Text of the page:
The person in custody must, "prior to interrogation", be clearly informed of his rights.

The Miranda warning is a police warning that is given to criminal suspects "in police custody" in the United States "before they are asked questions" relating to the commission of crimes. Police may request biographical information such as name, date of birth and address without reading suspects their Miranda warnings.


*****
You probably were read your rights, but you were too drunk to realize it.


Maverick
Rating
you " celibrated " too much you kant member wha hapen !
You had one too meny drinks : )


leecapt05
Rating
The Miranda warning only has to be read if the police are going to question you. Also, drunks always say they have only had a few/couple. My advice don't get drunk!


angelsweetp2u
Rating
Rather than an answer to this question as it seems that several already know the correct answer ( no, you do not have to be mirandized unless you are being questioned about the commission of a crime). I would like to respond to troyattroy and the other 'answerers' who were trying to get the guilty party off 'free'! Why is it that the cops are always good enough when you are in need of help or someone stole something that belonged to you, but any other time they are just someone for you to 'criticize' and 'badmouth'? Is it possible that you have had some 'run-ins' with the law due to something illegal that you were doing? hmmmm Something to think about. Maybe next time you want some help because someone stole your car stereo, think about who 'tried' to help you get it back.


NATIVE NEW YORKER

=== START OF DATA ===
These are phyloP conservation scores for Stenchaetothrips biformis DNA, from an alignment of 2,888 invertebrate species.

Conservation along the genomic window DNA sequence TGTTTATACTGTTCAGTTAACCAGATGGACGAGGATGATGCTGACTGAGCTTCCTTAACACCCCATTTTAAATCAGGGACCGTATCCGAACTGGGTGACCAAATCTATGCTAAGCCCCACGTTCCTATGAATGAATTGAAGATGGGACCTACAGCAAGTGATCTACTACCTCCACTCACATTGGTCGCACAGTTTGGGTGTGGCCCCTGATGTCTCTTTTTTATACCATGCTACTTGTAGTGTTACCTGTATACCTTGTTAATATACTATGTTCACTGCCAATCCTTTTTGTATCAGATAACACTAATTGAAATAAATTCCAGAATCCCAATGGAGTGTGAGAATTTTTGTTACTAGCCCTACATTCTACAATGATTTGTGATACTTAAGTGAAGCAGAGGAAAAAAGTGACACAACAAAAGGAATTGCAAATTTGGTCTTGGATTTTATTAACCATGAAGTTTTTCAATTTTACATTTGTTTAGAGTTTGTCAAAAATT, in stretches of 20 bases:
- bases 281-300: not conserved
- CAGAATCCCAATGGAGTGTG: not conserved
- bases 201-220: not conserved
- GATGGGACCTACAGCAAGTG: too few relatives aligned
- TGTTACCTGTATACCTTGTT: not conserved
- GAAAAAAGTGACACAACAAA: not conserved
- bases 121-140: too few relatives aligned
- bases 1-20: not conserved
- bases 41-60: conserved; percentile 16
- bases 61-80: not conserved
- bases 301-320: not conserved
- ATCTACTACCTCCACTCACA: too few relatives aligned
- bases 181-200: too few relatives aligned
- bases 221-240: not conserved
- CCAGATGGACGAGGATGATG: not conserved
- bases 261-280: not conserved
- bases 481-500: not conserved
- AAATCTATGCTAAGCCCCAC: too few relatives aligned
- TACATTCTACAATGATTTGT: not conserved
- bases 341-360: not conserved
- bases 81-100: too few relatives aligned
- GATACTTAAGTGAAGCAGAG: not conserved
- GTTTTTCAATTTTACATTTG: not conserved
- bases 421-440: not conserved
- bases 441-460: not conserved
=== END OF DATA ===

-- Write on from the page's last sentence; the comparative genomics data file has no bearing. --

Rating
see, maybe you don't remember being read your rights....or, were you not arrested but just detained? there's a big difference between the two.


MR.D LOVE
Rating
Yes. Whenevr placed under arrest you must be read your rights. Even if your knocked out.


Ranger473
Miranda warning is only given when you are questioned about a crime. It is not needed when you are arrested or cited.


lacrosseo1
Rating
they probably read you your rights but you probabbly just dont remember. but if they didnt your case may be droped in court. P.I is anytime your intoxicated in a public area.


troyattroy
This is America. The rights of citizens are dwindling. The police have all the rights to do pretty much what they want with you. Its common for a police officer to create frivolous charges against persons. You can get a lawer to fight the charge but you'll find in the long run you might as well just plead guilty and give the courts the money they want. Its all about money nothing more nothing less. For the officer its basically a power trip and another notch to put in their belt for promotion benefits on his behalf.


Dew
Rating
yes it is the law that they read you your rights.alot of cases get thrown out of court because the police to don't read them there rights. Good Luck


robbet03
Rating
Any time a person is arrested they should be read their rights. That being said, if you try to bring it up in court, it will be your word versus the police officer's and a judge is more likely to believe a police officer than someone who was possibly drunk at the time.